DID THE TRIAL COURT ERR IN ALLOWING THE STATE TO PROCEED IN CASE NUMBER 3928-2, POSSESSION OF MARIJUANA WITH INTENT TO DELIVER OR SELL OVER ONE OUNCE BUT LESS THAN ONE KILOGRAM, BEFORE CASE NUMBER 3900-2, RECEIVING STOLEN PROPERTY, IN VIOLATION OF THE DEFENDANT'S RIGHT TO EFFECTIVE ASSISTANCE OF COUNSEL UNDER SECTION 26 OF THE MISSISSIPPI CONSTITUTION, AND THE SIXTH AMENDMENT OF THE UNITED STATES CONSTITUTION, AS MADE APPLICABLE TO THE STATES UNDER THE FOURTEENTH AMENDMENT?
Carney faced two criminal charges which arose from the search of his property, receiving stolen property and felony possession of marijuana. Originally the instant case (marijuana possession) was to be tried on March 20, 1984, and the other case (receiving stolen property) was to be tried on March 26, 1984.
Carney's attorney sought and obtained a continuance of the marijuana charge. Both cases were then to be tried on March 26, 1984. This was understood by Carney's attorney, however, he thought that the stolen property charge was to be tried first and claimed to have received a message to that
Carney's attorney stated that he received a message from his secretary that someone with the court indicated that the stolen property charge was set in front of the marijuana charge. This allegation is not supported by any sworn testimony. Carney's attorney did not ask for a continuance, neither did he request that the stolen property charge be tried first, instead he moved for the dismissal of both charges. The trial judge reserved a ruling on the motion and the marijuana charge was tried to verdict.
On appeal Carney asserts that he was denied his right to counsel because the marijuana charge was tried first. Carney contends that the setting of the cases denied him a reasonable opportunity to prepare for trial. Citing Cruthirds v. State, 190 Miss. 892, 2 So. 2d 145 (1941).
Under this assignment Carney alleges that his attorney at trial did not have an adequate opportunity to prepare for trial and was therefore unable to render effective assistance. Carney does not allege with any particularity what acts or omissions by his attorney or the court deprived him of this constitutional right. The trial judge granted one continuance on the marijuana charge and at trial Carney's attorney did not seek an additional continuance - instead he sought the dismissal of both of the pending charges.
The trial court may not be put in error for failing to grant a continuance of the marijuana charge since one was not requested. See Warren v. State, 456 So. 2d 735 (Miss. 1984); House v. State, 445 So. 2d 815 (Miss. 1984); Colburn v. State, 431 So. 2d 1111 (Miss. 1983); Read v. State, 430 So. 2d 832 (Miss. 1983); Ponder v. State, 335 So. 2d 885 (Miss. 1976); Rule 6(b) Miss. Sup. Ct. Rules. In Cruthirds v. State, supra, upon which Carney attempts to rely, defense counsel requested additional time to prepare for trial and this request was denied. Cruthirds, 190 Miss. at 896, 2 So. 2d at 146.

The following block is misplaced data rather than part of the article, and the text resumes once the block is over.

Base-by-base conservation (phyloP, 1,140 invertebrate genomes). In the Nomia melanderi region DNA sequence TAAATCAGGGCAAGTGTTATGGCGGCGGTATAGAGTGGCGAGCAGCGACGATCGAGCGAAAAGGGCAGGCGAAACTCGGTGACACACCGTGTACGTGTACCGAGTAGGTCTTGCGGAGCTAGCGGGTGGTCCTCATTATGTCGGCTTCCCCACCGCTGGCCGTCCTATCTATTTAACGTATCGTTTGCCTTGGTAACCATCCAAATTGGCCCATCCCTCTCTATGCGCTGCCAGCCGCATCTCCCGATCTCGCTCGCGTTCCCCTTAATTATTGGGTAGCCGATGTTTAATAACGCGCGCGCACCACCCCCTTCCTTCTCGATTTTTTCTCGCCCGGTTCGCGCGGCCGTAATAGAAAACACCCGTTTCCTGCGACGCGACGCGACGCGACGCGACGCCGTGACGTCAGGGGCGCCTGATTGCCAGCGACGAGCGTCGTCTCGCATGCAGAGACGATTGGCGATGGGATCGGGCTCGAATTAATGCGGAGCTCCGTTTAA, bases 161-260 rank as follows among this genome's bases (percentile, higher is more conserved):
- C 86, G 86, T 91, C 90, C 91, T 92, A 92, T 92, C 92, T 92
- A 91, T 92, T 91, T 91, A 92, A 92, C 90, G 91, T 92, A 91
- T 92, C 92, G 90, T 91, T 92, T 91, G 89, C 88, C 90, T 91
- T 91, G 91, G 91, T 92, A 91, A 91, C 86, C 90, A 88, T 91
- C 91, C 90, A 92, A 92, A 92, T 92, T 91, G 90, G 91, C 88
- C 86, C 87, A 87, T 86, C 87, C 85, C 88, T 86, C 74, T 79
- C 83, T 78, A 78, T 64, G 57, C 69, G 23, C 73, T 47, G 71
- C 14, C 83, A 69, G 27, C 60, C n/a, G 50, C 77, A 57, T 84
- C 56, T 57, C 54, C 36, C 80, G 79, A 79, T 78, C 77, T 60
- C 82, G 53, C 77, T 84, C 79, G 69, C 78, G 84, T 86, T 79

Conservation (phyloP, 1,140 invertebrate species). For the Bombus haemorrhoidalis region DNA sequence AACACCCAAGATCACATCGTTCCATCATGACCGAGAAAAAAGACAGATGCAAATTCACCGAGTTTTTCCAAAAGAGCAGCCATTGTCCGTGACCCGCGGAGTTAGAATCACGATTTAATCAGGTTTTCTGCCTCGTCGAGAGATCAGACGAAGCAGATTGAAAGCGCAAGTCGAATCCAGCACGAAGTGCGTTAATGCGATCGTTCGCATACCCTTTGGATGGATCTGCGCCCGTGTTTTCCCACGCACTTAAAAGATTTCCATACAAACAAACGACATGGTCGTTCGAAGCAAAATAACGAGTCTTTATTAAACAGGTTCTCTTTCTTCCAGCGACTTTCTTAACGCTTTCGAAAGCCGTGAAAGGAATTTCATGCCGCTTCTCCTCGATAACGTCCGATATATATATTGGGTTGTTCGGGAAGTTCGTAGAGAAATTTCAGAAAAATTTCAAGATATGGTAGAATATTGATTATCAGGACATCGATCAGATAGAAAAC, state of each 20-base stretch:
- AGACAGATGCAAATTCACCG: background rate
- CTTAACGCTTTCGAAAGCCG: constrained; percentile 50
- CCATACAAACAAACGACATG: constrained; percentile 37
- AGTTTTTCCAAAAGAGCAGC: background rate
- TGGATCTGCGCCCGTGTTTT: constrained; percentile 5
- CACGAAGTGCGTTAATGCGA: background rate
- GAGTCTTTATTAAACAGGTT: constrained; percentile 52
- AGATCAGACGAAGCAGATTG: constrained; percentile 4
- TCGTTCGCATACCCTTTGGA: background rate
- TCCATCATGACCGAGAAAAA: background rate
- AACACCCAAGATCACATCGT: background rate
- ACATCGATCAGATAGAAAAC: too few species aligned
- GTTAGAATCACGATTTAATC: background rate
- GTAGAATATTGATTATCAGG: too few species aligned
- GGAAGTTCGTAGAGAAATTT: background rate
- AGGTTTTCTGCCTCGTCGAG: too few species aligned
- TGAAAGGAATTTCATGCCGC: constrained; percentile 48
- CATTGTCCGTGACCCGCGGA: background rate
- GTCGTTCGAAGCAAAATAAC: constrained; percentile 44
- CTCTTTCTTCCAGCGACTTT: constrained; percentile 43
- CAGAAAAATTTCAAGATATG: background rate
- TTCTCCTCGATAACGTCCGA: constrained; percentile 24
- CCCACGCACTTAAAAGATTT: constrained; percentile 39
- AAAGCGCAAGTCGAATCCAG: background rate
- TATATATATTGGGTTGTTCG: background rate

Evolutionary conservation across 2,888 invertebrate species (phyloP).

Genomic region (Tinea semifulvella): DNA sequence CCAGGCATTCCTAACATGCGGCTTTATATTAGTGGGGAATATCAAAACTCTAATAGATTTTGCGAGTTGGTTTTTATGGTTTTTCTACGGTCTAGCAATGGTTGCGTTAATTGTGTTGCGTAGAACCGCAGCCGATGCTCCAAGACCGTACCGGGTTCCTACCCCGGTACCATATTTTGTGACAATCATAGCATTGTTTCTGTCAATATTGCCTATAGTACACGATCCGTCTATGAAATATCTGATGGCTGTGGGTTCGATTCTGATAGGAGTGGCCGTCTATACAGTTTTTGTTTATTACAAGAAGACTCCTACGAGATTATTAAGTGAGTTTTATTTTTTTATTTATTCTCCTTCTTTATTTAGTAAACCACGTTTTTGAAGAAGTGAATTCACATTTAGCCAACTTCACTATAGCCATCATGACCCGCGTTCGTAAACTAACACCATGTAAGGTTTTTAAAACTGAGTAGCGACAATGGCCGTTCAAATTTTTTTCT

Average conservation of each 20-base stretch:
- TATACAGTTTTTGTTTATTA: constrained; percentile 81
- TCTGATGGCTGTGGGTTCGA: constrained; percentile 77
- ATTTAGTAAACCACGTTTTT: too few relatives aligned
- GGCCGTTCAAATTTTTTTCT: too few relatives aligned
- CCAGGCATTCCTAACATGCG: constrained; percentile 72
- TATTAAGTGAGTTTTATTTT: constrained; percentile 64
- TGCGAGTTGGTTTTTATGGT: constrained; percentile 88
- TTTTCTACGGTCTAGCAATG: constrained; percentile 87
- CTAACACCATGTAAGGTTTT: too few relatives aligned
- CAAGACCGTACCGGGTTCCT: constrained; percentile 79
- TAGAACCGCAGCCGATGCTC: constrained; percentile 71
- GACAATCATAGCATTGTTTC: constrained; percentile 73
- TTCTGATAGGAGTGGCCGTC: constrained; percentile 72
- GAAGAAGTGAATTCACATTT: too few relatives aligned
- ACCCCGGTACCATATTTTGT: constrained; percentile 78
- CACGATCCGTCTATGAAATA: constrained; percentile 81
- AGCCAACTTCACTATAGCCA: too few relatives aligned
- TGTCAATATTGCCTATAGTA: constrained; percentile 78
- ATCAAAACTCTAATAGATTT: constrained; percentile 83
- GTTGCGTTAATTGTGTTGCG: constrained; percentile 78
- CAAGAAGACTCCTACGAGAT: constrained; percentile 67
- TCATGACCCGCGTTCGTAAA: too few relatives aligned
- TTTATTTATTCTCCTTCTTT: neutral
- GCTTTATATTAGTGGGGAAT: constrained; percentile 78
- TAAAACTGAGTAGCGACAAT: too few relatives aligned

To successfully challenge his attorney's representation at trial, Carney must meet the two-prong test for ineffective assistance of counsel set out in Strickland v. Washington, 466 U.S. 668, 104 S. Ct. 2052, 80 L.Ed.2d 674 (1984), and adopted by this Court.
Applying the Strickland v. Washington test, this Court in Waldrop v. State, 506 So. 2d 273 (Miss. 1987), stated:
Since the advent of the holding in Strickland v. Washington, 466 U.S. 668, 104 S. Ct. 2052, 80 L.Ed.2d 674 (1984), we have ascribed to the two-prong analysis of ineffectiveness allegations fashioned by the United States Supreme Court. Thereby, there exists a two-fold inquiry into the issue of ineffective assistance of counsel, focusing on (1) whether counsel's performance was deficient, and if so, (2) whether the deficient performance was prejudicial to the defendant. See also, Alexander v. State, 503 So. 2d 235, 240 (Miss. 1987); Leatherwood v. State, 473 So. 2d 964, 968 (Miss. 1985); Lambert v. State, 462 So. 2d 308, 316 (Miss. 1984); Thames v. State, 454 So. 2d 486, 487 (Miss. 1984). Though there is a strong but rebuttable presumption that counsel's conduct falls within the wide range of reasonable professional assistance, Gilliard v. State, 462 So. 2d 710, 714 (Miss. 1985), this Court must determine based on the totality of the circumstances whether counsel's efforts were both deficient and prejudicial, thus necessitating a reversal. Read v. State, 430 So. 2d 832, 839 (Miss. 1983).